Joseph Smith's habeas corpus hearings dramatized in stage play
SALT LAKE CITY — Efforts by the Prophet Joseph Smith to defend himself from legal attacks using the centuries-old doctrine of habeas corpus were showcased in a stage play and panel discussion at the University of Utah and Brigham Young University this week.
“Habeas Corpus in the Courts: Individual Liberties from Joseph Smith to Abraham Lincoln to Guantanamo” was presented in Salt Lake City on Tuesday. A repeat performance was scheduled for Wednesday in Provo.
Jointly produced by the Illinois Supreme Court Historic Preservation Commission and the Lincoln Library and performed first in Springfield, Ill., and later in Chicago, the production was brought to Utah by Zions Bank and co-sponsored by the law schools at the University of Utah and Brigham Young University.
“In April of 1839, Joseph Smith and his colleagues, including his brother Hyrum, were indicted by a grand jury on charges of treason, arson and robbery in Gallatin, Daviess County, Mo.,” explained Jeffrey N. Walker, senior adviser of the Joseph Smith Papers project of the LDS Church History Department, adjunct law professor at BYU and author of the stage play, as he addressed invited guests at a pre-performance dinner at the University of Utah.
“After being indicted, they secured a change of venue to Columbia, Boone County, Mo., about 150 miles southeast toward Illinois.”
He recounted, “En route to Columbia, Joseph Smith and his friends were either released or allowed to escape, depending on whom you believe. Certainly no posse was formed to try and recapture them, and Joseph arrived in Nauvoo riding a chestnut-colored horse he had bought from one of the guards.”
In December of that year, Joseph traveled to Washington, D.C., carrying more than 700 affidavits from families that had lost homes, businesses, farms and lives during their forced exodus from Missouri. While neither Congress nor the U.S. president offered any redress, “the brutality of frontier Missourians was recognized on the national stage,” Walker said.
Sixteen months later, in an apparent attempt to justify his actions in driving the Mormons from the state, Missouri Gov. Lilburn W. Boggs, at the end of an unpopular term, sought an extradition attempt for Joseph Smith to stand trial on the 1839 charges, Walker recounted.
“Joseph Smith was thereafter arrested just outside Quincy, Ill. He immediately engaged counsel to file a writ of habeas corpus to have his arrest reviewed. This would be the first of three attempts by the state of Missouri to try and extradite him. The play you will watch this evening is a telling of these three hearings. Joseph believed that if he was taken back to Missouri in custody, he would lose his life.”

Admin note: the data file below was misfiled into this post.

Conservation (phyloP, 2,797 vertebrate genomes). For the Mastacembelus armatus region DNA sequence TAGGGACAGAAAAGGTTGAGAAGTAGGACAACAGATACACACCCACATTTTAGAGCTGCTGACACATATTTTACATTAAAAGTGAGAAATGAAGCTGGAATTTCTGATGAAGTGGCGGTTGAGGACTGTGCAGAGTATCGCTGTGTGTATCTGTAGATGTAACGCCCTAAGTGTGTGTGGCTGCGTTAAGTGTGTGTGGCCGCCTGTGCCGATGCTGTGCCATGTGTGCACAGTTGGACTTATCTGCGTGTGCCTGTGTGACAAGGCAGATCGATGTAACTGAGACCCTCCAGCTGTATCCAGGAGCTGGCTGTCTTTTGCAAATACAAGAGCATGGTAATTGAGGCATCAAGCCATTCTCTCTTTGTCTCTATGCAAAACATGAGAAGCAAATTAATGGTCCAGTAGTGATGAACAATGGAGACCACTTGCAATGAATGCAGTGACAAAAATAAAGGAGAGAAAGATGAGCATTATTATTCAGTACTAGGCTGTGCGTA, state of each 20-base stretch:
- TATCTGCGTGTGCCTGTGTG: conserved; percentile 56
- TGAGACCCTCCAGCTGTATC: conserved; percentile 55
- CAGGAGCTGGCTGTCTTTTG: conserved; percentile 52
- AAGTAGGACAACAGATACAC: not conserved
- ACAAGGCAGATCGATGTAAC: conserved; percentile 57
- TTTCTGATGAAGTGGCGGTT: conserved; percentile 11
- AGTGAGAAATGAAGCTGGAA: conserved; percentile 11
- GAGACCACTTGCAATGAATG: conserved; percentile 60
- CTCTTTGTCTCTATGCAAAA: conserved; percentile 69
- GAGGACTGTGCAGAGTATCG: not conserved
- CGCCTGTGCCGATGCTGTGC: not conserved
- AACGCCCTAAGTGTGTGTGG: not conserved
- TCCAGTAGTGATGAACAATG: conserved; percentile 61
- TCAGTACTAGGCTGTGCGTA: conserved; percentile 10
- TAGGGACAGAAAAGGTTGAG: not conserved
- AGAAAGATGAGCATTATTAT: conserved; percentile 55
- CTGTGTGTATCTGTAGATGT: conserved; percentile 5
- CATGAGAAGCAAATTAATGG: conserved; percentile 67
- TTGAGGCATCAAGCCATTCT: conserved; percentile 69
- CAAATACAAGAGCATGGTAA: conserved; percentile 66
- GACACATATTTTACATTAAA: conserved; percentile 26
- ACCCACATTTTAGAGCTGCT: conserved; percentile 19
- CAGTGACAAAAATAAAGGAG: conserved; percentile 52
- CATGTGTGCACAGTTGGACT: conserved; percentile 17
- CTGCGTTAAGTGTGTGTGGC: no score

The purpose of the panel discussion was to place the events in a broader historical context, Walker said, as well as examine the relevance of these early 19th-century events today.
Walker said the constitutionality of habeas corpus lies at the foundation of the U.S. republic. The panelists discussed the evolution of the right from the 1800s through the period of the Civil War down to today when it is an issue pertaining to the detainment of prisoners at Guantanamo Bay in the wake of the 9/11 terrorist attacks.
Habeas corpus provides for a person under arrest to be brought before a court to determine if the person’s detention is lawful.
“Joseph Smith loved the Constitution,” Walker said, “and (I) believe he would have embraced the Pledge of Allegiance of one nation under God, indivisible, with liberty and justice for all. Tonight, we will examine whether we are living up to these noble aspirations.”
With no special scenery or costuming, the play was something of a reader’s theater involving just four actors portraying 16 characters, including Joseph Smith, other leaders of The Church of Jesus Christ of Latter-day Saints, attorneys, judges and Missouri Gov. Boggs.
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